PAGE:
In an ideal world, algorithms would indeed be neutral, and so represent equality. Until then, though, algorithms are programmed by humans. This means that humans may, intentionally or unintentionally, perpetuate certain biases found outside of a computer science domain. This has been seen in case and case again, maybe most clearly in the case of facial recognition software. The way that facial recognition still fails in identifying people of colour to the same extent that it identifies white people  goes to show that there are indeed some imbedded biases in algorithms, as is also evident in the case of queer YouTube creators and their content.As the conflict between YouTube and its queer creators continues, it is important to remember that there still doesn’t exist a perfect algorithm. Not saying that the LBGT+ community should take the issue lightly, but there might be room for more communication from both sides. While working towards a future with unbiased algorithms, it may prove more efficient to be transparent about algorithmic issues so that users can learn about the processes that goes into them, as well as potentially understanding the difficulties in engineering a neutral algorithm. This is supported by Ethan and Madeleine, as neither of them had encountered this problematic situation before. As Ethan notes, “I’ve literally never come across this before. As a gay person myself I would want to know more about how these problems are tackled before I blindly support a homophobic algorithm. But like, I’m not that surprised either, because it only reflects the inequality in the real world, doesn’t it?”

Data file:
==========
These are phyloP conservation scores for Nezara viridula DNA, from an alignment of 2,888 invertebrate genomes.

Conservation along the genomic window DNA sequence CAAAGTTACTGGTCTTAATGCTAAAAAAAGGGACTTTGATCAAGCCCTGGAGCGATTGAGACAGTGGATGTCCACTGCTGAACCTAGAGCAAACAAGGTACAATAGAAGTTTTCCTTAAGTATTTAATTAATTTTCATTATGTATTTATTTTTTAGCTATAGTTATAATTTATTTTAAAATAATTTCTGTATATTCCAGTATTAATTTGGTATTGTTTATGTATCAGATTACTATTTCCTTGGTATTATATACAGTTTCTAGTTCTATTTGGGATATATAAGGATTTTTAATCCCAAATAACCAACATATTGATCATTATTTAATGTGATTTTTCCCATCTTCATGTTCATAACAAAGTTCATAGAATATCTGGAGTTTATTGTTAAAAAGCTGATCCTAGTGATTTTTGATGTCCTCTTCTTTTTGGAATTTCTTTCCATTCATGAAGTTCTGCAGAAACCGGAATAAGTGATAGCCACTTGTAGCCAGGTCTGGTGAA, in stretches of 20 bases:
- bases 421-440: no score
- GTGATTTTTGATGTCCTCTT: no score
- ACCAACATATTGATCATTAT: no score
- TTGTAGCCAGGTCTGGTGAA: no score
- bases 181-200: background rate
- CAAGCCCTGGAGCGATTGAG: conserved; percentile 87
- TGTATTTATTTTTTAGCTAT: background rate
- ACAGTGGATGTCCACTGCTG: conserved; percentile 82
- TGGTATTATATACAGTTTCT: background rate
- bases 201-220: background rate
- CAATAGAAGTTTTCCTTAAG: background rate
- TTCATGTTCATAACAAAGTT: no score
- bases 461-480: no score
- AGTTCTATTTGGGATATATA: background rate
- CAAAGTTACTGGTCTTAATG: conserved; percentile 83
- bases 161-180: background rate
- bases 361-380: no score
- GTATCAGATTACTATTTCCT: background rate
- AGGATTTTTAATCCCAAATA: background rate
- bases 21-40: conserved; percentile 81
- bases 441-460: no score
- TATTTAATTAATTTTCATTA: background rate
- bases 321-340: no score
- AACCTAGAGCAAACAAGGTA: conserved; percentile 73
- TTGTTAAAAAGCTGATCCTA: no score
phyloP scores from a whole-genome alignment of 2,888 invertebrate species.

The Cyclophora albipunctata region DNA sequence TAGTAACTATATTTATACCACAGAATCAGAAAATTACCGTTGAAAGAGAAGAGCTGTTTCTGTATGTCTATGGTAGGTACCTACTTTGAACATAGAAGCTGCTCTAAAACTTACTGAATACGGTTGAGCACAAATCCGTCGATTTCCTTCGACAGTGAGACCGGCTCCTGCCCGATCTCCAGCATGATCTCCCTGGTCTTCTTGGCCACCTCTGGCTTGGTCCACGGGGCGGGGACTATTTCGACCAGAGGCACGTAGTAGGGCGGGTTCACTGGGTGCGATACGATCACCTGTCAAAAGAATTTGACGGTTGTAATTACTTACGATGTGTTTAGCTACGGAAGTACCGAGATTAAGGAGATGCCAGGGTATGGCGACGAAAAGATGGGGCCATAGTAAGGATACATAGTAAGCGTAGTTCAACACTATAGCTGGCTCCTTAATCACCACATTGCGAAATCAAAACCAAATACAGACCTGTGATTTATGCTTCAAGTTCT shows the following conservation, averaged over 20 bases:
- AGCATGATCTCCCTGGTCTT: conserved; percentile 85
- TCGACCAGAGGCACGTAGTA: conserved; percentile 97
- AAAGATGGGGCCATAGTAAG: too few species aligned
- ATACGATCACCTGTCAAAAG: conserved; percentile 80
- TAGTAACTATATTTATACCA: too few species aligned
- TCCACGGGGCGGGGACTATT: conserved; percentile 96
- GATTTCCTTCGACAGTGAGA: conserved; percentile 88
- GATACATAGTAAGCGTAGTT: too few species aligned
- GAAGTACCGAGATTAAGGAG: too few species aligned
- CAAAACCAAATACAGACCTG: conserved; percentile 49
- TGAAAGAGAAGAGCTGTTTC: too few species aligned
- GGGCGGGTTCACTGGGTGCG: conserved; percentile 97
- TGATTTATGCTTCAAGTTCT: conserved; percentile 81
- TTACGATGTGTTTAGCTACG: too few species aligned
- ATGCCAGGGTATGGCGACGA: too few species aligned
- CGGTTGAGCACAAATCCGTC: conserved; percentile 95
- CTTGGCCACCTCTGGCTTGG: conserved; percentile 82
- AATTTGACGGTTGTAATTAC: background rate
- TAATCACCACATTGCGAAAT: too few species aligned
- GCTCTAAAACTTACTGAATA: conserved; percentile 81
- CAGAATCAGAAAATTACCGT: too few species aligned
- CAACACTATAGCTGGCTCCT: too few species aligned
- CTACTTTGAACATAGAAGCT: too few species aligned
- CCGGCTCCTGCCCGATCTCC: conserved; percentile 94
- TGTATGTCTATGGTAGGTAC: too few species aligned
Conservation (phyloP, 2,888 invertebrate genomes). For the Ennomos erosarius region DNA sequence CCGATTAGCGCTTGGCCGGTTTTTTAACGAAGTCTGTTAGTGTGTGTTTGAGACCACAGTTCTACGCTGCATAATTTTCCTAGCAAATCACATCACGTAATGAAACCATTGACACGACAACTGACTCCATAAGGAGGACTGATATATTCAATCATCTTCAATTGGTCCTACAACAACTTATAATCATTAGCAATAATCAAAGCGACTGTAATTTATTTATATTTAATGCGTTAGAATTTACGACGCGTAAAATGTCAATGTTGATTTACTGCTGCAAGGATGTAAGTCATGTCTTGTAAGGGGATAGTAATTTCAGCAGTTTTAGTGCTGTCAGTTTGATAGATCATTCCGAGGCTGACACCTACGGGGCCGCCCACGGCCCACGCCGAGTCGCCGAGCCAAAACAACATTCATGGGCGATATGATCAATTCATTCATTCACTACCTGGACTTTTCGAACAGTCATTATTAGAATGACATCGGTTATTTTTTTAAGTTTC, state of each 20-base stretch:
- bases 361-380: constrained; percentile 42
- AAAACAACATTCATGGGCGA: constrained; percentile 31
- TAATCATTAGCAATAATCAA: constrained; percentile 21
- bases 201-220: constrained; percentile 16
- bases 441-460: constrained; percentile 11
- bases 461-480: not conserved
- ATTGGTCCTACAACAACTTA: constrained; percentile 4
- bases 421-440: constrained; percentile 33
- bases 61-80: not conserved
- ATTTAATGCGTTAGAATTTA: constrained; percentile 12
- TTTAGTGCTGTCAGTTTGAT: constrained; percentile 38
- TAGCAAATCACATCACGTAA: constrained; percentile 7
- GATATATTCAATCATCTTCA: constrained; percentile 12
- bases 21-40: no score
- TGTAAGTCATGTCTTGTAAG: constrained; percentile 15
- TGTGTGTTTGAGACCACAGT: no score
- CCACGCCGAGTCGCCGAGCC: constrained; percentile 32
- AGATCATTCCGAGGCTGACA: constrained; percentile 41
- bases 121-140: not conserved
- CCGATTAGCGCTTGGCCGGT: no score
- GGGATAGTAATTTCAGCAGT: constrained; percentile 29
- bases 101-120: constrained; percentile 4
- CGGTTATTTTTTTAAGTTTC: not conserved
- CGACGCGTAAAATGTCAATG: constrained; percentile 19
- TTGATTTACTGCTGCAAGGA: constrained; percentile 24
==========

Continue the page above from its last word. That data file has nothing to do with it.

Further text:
“Apple Hates Twins!”

Screenshot from: https://www.youtube.com/watch?v=GFtOaupYxq4&t=14s by Ethan and Grayson Dolan

Ethan and Grayson are 19-year-old YouTubers who spend their time creating comedy videos for their 10 million subscribers. Everyone other than their mom (and die-hard fans) struggle to tell them apart. So, apparently, does Apple. “According to Apple, Ethan and I are the same person” says Grayson looking bemused as his twin brother has just demonstrated that he is able to unlock his iPhone using Face ID. “If someone out there kind of looks like you, they might be able to get into your iPhone X” says Ethan. Identical twin YouTubers Ethan and Grayson Dolan posted a video on their YouTube channel in 2017 after the release of the iPhone X showing that Ethan could unlock Grayson’s phone using Face ID technology since it could not distinguish between them. “If you’re a twin out there, make a stand! Apple hates twins! Facial recognition hates twins!” Ethan jokes. The video goes on to show Ethan unlocking Grayson’s phone when he is not around and tweeting something embarrassing from his account. “Thumbs up for twin recognition – because Apple need to change things and make sure that facial recognition gets better so that it’s twin-proof” Ethan concludes. Apple’s Face ID technology is apparently not as secure as it seems. Be warned! If you have a doppelgänger, you aren’t the only person who can unlock your phone or iPad.

Apple released their plans to introduce facial recognition as a security measure for the new iPhone models to much excitement but also, a fair amount of controversy. The big issue for most iPhone users was about accountability and privacy – who would get the information and how they might use it. There was less concern about accuracy. According to Apple’s support site, the chances of another person being able to use Face ID to unlock another user’s iPhone is 1 in 1,000,000. These odds are subsequently lowered in the case of twins, siblings that look alike and children under the age of 13 as their features have not fully developed. Does this mean that Apple are aware that there is a potential threat to their security systems and are unable to do anything about it? Or is it only an issue if you have a twin, a sibling that looks like you, or a doppelgänger? What about if you look like your mum or dad? Most teenagers idea of hell is that their parents can bypass their settings.

Photo: iPhone XR requesting Face ID verification (Photo: By Author)